• Thanks for the reference — I updated the blog post with the citation — that’s where I first saw it myself.

          I am thinking of variable bindings as being done when a function is defined. What’s an example of how it proceeds up a stack of contexts? The contexts are associated with the function when it’s defined, though, not when it’s called, right?

          I agree that the analogies are stretched — that’s what I was trying to say in another comment.

          • Peter Meilstrup says:

            Right, contexts (environments) are remembered at each creation of a function, but variable lookup is done as late as possible.

            Environment chaining becomes more visible when you have nested definitions.

            a <- “zero”
            f <- function(def1, def2) {
            if (def1) a <- “one”
            g <- function(def2) {
            if (def) a <- “two”
            function() a
            }
            g(def2)
            }

            x <- f(TRUE, FALSE)
            x()

            Here “x” gets a function (function () a) which is defined in a call to “g”, which is itself defined within a call to “f”. “a” might or might not be defined locally during each call.

            When you call x(), it looks first for “a” in the context where it was defined (the previous call to “g”), then in its parent (the previous call to “f”), then finally in its grandparent (global). (To be clear, the fact that “a” can be alternately present or absent in an environment depending on data is not a good feature, just used here to illustrate environment chaining.)

            You can explicitly inspect the chain of environments:

            ls(environment(x))
            ls(parent.env(environment(x)))
            ls(parent.env(parent.env(environment(x))))

            Some people are recommending to pass down all arguments to all functions as a general practice. That’s a decent starting practice, but I would argue it turns into a maintenance cost when G takes an argument X and does nothing with it but pass it to F which does nothing with it but pass it to H which finally does something. If you wrap your head around closures you can insulate G and F and H from having to know about X, without making X global.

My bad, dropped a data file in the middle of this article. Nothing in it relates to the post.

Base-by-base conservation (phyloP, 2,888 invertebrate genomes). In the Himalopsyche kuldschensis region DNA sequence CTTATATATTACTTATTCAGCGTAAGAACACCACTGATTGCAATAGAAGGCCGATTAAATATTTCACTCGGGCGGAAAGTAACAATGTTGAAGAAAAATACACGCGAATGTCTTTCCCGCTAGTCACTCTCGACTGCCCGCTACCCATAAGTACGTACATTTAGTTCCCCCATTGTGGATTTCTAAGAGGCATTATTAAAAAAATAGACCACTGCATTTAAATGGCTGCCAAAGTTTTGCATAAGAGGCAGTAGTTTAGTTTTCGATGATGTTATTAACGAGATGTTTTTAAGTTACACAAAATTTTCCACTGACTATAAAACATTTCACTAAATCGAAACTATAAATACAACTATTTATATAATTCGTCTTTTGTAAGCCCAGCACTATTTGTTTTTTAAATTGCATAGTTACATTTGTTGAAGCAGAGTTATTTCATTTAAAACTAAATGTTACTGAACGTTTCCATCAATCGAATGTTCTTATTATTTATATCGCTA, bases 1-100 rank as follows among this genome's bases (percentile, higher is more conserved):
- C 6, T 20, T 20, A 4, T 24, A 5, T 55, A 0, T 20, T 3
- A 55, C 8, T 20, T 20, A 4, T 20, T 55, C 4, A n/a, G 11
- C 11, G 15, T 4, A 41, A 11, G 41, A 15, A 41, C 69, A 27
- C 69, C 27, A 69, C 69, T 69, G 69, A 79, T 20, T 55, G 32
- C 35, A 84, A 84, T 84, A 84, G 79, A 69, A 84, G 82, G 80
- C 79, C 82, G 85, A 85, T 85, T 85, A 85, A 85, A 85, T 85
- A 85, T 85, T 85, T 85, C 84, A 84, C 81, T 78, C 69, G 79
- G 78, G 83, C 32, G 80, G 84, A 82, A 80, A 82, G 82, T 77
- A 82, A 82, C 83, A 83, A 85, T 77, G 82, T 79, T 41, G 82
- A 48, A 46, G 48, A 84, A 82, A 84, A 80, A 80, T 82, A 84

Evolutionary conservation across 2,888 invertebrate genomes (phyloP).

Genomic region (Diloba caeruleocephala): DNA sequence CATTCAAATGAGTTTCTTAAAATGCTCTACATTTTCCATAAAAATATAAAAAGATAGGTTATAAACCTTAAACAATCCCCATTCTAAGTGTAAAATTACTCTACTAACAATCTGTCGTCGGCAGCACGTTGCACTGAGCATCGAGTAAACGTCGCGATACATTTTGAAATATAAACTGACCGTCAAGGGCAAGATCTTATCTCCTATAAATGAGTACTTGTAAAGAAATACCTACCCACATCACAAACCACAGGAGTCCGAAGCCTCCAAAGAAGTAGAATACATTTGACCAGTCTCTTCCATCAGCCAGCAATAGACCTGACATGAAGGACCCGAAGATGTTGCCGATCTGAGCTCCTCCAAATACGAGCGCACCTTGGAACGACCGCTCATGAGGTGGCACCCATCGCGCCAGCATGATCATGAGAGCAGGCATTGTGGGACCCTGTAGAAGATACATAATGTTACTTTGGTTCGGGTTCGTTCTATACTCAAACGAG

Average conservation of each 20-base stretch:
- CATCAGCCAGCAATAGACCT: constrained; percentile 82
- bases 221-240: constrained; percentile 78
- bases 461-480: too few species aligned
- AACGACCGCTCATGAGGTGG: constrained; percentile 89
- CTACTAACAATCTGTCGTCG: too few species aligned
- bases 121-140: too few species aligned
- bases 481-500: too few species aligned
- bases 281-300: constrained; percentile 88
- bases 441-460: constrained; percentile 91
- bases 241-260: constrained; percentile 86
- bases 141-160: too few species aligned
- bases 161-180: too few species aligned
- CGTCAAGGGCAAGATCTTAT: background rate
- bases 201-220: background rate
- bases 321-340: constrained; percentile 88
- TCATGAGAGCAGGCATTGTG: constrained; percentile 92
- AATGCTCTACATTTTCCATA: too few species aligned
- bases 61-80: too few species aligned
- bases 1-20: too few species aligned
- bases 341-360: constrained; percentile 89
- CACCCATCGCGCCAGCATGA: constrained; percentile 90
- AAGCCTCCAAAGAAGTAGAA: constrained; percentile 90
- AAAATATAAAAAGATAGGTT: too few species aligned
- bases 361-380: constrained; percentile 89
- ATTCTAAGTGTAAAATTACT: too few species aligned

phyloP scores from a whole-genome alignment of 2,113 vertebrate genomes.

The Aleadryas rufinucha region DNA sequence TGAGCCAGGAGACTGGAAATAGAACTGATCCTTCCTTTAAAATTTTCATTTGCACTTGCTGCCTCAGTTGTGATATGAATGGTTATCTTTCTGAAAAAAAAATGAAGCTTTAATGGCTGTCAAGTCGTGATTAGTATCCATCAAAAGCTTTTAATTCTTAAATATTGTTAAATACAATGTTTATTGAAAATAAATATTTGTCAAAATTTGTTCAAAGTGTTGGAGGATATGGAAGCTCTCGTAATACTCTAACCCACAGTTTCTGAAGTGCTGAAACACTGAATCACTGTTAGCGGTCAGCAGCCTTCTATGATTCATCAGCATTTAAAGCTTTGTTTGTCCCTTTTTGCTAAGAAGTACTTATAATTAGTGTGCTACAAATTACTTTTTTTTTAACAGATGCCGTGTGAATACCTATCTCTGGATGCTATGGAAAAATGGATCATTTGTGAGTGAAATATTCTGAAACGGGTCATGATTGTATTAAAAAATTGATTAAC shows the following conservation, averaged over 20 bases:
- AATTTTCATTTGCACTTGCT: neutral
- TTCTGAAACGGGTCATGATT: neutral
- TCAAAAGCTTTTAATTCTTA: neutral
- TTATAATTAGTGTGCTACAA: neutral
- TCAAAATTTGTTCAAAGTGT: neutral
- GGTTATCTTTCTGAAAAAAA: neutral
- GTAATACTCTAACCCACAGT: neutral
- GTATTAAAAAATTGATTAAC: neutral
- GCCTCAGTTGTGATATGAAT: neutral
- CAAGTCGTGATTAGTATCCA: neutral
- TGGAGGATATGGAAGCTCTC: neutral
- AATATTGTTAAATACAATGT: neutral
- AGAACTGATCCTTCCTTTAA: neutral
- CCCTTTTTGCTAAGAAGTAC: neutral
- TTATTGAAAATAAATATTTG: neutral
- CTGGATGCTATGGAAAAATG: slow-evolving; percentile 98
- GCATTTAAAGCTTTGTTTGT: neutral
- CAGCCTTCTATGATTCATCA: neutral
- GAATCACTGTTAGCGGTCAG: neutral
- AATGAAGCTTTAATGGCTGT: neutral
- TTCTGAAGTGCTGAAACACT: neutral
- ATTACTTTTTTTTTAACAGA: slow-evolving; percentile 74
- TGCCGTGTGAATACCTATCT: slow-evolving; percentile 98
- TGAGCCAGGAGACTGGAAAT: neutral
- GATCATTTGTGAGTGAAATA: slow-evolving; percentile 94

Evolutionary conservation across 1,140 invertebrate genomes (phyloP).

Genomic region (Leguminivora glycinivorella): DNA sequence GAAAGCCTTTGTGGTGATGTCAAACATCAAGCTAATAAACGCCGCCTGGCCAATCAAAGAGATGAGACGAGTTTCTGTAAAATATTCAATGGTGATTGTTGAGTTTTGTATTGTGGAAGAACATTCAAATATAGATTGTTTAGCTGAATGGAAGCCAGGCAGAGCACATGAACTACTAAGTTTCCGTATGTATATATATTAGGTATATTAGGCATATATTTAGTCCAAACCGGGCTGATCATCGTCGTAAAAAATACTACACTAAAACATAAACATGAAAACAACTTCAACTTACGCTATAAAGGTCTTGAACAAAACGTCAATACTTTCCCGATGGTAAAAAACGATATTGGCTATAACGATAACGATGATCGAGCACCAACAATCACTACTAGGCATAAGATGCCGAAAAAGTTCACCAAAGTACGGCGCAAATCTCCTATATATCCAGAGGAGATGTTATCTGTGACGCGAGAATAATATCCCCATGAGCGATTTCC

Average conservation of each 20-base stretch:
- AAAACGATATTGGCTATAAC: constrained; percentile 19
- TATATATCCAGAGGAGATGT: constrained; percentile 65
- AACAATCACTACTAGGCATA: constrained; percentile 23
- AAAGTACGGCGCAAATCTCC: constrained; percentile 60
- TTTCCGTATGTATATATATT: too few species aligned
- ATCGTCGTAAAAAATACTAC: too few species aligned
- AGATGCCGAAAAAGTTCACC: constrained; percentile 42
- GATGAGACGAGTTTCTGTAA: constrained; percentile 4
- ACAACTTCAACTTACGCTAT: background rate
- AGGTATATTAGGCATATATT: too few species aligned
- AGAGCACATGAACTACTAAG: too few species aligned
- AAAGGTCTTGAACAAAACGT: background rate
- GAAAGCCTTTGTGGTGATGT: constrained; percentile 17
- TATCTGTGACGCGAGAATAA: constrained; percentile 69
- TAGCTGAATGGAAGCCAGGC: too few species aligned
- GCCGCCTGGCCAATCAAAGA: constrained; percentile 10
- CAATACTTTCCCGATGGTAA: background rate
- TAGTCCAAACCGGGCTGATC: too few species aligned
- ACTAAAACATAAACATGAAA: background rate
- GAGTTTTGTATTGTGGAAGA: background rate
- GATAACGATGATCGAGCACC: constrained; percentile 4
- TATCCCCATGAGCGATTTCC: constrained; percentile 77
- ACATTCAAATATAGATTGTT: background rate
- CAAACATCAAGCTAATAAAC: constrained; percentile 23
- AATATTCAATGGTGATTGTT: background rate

(Coming from C++ or Java you can think of using closures the way you might use little helper classes. Arguably, 2/3 of the book “Design Patterns” was about showing how to make classes emulate simple patterns of using closures.)

            • Corey says:

              That’s a decent starting practice, but I would argue it turns into a maintenance cost when G takes an argument X and does nothing with it but pass it to F which does nothing with it but pass it to H which finally does something. If you wrap your head around closures you can insulate G and F and H from having to know about X, without making X global.

              Not infrequently I have this exact problem, and I would love to get a pointer on how to understand closures so as to avoid it. Maybe a code snippet?

              • Closures are really quite easy to understand. A closure is a function PLUS the environment that it was in when it was instantiated.

                Writing code in this blog is a pain because it swallows > and soforth. Email me with an example question and I’ll email back an example answer. If it seems worthwhile I’ll stick it in a blog post.

  4. Kent says:

    R is lexically scoped. In your first example, you can look at the function and know that the value of a comes from the global environment. If your function g() could set the value of ‘a’ used by f(), that would be dynamic scoping. The behaviour of R is like the use of static variables in C++ or Java.